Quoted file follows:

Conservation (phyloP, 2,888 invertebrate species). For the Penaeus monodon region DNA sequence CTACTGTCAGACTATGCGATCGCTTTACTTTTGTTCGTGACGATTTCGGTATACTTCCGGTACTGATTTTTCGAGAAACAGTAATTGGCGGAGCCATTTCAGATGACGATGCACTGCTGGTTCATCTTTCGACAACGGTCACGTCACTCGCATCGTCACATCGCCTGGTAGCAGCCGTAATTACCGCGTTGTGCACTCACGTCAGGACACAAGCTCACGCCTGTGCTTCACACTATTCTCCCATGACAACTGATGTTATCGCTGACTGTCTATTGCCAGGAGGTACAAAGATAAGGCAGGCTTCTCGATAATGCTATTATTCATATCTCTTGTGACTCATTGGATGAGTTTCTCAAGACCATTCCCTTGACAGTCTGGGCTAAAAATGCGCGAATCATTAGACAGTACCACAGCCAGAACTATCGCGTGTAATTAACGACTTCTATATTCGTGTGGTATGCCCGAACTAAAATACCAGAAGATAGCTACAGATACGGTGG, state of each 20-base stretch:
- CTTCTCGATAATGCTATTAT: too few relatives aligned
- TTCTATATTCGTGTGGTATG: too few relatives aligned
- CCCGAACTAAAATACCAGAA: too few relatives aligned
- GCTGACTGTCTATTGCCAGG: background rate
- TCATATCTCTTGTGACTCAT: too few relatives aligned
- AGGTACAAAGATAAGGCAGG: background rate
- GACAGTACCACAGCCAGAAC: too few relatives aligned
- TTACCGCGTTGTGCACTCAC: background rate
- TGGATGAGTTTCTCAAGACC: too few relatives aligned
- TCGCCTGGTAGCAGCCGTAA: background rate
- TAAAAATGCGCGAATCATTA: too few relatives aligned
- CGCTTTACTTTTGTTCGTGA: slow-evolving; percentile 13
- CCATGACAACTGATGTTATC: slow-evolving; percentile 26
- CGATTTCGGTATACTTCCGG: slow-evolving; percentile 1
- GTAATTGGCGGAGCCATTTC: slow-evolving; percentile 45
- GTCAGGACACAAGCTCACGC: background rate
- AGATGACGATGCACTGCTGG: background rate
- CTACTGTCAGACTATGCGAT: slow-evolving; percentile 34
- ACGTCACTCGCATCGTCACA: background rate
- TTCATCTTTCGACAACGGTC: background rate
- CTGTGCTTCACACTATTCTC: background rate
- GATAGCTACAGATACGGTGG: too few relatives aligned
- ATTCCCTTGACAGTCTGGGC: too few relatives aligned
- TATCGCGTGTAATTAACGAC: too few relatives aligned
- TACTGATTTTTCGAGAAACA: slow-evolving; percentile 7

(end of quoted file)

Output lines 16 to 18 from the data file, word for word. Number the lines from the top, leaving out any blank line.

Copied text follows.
- GTAATTGGCGGAGCCATTTC: slow-evolving; percentile 45
- GTCAGGACACAAGCTCACGC: background rate
- AGATGACGATGCACTGCTGG: background rate